Khinalig - medieval mountainous village
Reserves Management Center under the State Tourism Agency of the Republic of Azerbaijan
The Tentative Lists of States Parties are published by the World Heritage Centre at its website and/or in working documents in order to ensure transparency, access to information and to facilitate harmonization of Tentative Lists at regional and thematic levels.
The sole responsibility for the content of each Tentative List lies with the State Party concerned. The publication of the Tentative Lists does not imply the expression of any opinion whatsoever of the World Heritage Committee or of the World Heritage Centre or of the Secretariat of UNESCO concerning the legal status of any country, territory, city or area or of its boundaries.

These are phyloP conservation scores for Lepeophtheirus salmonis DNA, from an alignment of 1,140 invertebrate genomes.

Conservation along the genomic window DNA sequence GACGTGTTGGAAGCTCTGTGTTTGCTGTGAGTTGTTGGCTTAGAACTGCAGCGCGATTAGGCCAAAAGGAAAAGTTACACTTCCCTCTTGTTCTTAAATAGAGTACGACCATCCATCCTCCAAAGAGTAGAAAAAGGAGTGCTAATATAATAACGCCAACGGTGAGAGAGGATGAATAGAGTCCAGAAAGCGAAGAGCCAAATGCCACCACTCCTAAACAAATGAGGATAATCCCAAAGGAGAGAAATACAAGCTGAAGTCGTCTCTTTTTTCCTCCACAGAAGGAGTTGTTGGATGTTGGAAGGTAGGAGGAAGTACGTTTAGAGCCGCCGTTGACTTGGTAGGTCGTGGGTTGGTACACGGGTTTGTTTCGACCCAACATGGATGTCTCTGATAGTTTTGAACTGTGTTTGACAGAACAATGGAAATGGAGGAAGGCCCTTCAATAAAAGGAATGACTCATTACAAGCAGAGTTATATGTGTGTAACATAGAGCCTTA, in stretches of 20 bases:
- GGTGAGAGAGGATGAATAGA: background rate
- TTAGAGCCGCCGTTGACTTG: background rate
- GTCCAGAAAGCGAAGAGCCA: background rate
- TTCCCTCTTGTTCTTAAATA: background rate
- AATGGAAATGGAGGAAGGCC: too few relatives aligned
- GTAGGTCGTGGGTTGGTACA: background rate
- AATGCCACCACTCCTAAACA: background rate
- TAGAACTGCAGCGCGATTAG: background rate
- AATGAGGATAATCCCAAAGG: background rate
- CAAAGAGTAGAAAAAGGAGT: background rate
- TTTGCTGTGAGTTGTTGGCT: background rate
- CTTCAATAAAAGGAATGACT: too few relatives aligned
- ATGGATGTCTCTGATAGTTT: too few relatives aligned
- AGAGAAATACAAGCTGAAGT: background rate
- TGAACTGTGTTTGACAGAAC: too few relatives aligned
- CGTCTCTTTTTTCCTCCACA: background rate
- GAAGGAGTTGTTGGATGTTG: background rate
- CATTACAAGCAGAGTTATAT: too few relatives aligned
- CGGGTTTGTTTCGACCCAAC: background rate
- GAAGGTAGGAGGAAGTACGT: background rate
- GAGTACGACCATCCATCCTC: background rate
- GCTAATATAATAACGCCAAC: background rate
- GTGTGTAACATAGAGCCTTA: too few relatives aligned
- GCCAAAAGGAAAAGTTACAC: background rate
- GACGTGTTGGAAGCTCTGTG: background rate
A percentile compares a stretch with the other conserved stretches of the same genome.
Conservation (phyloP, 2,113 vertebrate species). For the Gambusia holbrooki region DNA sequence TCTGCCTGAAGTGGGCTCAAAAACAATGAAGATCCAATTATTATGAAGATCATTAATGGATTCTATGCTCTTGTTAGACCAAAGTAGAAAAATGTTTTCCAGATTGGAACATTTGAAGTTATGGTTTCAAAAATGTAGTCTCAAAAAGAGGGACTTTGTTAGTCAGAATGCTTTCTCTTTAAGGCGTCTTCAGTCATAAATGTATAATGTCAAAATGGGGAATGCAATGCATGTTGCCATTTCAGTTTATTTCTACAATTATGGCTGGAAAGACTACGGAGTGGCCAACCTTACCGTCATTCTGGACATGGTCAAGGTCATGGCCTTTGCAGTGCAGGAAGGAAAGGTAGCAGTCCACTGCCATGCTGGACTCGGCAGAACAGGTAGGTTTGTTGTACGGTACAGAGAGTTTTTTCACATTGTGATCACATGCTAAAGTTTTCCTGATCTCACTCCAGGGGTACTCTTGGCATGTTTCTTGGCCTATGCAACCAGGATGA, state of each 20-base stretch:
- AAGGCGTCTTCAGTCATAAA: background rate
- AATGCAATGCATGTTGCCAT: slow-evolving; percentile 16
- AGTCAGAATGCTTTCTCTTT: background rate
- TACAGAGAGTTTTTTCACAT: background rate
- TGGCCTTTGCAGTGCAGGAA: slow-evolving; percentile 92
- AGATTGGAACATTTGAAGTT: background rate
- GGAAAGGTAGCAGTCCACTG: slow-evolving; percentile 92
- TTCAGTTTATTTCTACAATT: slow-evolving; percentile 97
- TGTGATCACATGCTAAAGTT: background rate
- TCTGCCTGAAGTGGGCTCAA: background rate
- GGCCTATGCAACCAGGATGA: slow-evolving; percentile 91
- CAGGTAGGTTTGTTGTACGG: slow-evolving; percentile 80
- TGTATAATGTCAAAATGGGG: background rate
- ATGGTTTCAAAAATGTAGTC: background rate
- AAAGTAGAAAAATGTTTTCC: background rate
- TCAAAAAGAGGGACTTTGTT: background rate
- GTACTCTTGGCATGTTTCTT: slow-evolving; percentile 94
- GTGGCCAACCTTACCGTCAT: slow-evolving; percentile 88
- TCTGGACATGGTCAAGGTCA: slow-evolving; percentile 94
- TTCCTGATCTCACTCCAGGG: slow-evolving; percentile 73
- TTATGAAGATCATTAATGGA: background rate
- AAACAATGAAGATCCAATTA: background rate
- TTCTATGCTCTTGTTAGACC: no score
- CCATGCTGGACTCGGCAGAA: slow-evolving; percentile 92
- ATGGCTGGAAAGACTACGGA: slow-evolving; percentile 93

Property names are listed in the language in which they have been submitted by the State Party
Khinalig village is the highest residential area of Azerbaijan. Located at the highest level in the Great Caucasus Mountains of Azerbaijan, this village is inhabited by the Khinalig people, who are considered Caucasian minorities. Archaeological findings and historical studies prove that the village’s area was inhabited for about 4 thousand years ago, dating back to Bronze age. A few scientific investigations of the area allow the connection between Khinalig’s past and the Caucasian Albania. In addition, this mountainous area is very rich with paleontological materials revealing marine fossils in high mountainous area. Khinalig people speak their own unique language.